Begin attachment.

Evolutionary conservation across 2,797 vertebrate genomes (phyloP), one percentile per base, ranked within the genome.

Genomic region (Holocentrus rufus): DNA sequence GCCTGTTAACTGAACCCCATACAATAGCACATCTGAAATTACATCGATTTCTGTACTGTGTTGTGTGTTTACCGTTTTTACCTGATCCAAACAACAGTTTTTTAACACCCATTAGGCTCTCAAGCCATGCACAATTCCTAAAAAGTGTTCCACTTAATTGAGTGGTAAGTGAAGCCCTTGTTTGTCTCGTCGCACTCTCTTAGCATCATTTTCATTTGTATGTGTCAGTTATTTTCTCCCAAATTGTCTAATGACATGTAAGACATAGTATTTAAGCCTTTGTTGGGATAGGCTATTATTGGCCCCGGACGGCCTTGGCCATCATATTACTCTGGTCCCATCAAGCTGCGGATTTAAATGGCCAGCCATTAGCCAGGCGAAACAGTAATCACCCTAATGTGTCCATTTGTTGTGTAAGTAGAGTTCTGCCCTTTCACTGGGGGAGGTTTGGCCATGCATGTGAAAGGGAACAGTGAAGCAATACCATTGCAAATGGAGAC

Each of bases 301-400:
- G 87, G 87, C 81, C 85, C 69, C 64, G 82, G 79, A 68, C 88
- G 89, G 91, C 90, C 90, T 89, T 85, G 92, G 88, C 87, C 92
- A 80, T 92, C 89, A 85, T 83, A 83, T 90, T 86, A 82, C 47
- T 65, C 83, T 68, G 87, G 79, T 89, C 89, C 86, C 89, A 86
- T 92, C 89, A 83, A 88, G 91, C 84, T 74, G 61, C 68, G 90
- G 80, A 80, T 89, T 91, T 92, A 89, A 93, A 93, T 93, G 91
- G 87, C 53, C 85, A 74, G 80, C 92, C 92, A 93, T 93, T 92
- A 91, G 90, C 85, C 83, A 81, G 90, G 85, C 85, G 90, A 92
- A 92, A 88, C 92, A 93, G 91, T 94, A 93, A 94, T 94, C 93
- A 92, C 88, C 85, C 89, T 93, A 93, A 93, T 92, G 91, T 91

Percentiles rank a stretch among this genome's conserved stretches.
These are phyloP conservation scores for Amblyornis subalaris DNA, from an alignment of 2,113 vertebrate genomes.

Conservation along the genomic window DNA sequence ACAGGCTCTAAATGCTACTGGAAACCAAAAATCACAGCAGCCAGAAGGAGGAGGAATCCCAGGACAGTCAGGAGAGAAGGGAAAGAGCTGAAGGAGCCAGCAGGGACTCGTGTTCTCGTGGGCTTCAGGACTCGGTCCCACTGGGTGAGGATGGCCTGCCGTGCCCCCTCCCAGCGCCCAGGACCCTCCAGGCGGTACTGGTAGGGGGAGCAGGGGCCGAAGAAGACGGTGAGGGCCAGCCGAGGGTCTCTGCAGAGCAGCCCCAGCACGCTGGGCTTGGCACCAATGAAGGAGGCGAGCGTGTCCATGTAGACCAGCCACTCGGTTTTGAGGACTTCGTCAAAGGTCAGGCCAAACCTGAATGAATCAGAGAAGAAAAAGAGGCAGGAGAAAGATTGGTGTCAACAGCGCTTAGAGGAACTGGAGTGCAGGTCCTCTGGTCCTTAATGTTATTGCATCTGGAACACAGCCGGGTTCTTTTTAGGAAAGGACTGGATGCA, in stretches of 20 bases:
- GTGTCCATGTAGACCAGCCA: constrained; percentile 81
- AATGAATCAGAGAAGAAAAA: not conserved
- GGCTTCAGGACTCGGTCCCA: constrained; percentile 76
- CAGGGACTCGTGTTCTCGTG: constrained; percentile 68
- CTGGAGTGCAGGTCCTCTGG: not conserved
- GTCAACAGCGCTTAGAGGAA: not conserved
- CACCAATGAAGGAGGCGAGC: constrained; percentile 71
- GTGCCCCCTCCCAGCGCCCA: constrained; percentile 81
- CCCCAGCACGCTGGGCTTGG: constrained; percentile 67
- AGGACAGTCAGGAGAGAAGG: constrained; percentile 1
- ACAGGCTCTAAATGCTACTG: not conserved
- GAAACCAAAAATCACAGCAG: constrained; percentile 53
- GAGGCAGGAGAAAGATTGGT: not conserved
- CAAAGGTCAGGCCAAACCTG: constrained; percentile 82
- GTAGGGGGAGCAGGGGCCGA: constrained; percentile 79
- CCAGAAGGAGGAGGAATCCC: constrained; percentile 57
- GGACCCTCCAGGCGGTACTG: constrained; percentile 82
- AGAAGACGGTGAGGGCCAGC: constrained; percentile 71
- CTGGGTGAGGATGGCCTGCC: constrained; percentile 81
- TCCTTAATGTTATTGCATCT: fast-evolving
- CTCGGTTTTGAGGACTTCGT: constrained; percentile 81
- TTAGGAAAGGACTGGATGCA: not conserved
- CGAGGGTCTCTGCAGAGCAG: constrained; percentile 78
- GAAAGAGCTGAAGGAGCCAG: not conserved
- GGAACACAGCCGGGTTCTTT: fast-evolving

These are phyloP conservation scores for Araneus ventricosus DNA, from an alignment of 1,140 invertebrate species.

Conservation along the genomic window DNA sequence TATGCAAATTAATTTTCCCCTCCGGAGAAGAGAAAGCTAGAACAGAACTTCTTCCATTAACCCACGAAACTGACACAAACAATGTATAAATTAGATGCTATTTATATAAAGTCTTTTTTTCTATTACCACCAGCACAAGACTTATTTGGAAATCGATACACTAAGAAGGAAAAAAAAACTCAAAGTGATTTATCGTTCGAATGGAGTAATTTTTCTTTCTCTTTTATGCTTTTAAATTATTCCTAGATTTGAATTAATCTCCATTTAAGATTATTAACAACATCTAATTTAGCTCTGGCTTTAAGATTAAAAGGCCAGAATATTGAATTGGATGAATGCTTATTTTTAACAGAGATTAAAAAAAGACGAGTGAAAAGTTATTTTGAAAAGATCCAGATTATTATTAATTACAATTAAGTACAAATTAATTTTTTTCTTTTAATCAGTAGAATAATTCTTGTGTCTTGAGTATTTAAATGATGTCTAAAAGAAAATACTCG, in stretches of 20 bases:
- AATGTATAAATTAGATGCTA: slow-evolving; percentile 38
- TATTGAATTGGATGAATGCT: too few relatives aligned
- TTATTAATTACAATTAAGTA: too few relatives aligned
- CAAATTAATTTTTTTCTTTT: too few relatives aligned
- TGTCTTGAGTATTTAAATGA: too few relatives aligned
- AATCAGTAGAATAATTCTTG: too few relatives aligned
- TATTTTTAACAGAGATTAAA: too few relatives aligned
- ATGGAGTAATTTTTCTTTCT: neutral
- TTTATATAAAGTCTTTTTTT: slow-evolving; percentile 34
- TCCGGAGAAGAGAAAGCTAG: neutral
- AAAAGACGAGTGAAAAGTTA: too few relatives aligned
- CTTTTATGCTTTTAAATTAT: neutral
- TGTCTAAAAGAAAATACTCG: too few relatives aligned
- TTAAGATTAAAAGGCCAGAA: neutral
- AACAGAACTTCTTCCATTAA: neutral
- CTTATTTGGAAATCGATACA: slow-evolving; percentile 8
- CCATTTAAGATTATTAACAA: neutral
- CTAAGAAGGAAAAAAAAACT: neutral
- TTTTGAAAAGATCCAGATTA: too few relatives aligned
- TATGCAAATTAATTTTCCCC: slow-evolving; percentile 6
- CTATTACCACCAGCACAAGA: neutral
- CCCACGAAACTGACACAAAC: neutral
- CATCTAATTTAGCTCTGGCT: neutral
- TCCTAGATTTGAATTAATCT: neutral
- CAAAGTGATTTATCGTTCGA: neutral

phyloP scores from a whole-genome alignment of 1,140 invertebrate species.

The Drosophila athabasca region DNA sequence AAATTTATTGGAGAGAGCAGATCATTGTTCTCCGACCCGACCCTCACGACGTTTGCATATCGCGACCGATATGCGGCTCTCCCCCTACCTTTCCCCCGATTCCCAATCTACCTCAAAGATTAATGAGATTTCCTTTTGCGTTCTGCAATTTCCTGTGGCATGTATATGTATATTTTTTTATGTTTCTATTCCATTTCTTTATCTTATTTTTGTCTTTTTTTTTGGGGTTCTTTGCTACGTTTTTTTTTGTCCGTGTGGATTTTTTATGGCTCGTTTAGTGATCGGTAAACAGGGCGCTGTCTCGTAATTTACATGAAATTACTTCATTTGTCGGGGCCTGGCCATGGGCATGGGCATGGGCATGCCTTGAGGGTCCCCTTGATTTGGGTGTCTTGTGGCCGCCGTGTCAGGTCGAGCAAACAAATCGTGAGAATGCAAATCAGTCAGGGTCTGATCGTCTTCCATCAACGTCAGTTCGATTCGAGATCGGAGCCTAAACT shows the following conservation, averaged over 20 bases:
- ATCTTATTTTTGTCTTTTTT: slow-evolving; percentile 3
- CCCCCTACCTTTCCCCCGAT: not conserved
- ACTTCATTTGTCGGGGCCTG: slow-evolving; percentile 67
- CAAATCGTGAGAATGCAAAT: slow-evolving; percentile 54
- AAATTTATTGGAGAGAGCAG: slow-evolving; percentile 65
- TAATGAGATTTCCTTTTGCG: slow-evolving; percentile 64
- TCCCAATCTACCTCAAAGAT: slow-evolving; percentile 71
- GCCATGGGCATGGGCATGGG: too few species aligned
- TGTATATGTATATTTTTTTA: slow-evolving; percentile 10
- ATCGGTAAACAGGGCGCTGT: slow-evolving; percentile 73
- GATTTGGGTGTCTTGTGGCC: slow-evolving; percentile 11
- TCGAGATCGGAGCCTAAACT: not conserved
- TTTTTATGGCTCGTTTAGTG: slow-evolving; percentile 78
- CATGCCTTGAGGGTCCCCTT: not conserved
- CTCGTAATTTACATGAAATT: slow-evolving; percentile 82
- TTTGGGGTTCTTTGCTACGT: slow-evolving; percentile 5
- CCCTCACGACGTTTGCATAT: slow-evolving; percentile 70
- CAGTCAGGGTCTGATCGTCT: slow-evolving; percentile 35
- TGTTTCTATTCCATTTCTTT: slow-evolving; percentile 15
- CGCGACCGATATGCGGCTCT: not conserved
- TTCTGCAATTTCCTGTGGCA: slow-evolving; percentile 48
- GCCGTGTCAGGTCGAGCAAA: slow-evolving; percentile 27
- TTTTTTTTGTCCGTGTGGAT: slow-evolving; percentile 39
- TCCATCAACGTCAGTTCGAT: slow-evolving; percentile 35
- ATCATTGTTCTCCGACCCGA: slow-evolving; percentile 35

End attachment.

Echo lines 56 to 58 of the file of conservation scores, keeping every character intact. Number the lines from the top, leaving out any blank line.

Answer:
- TGTCTAAAAGAAAATACTCG: too few relatives aligned
- TTAAGATTAAAAGGCCAGAA: neutral
- AACAGAACTTCTTCCATTAA: neutral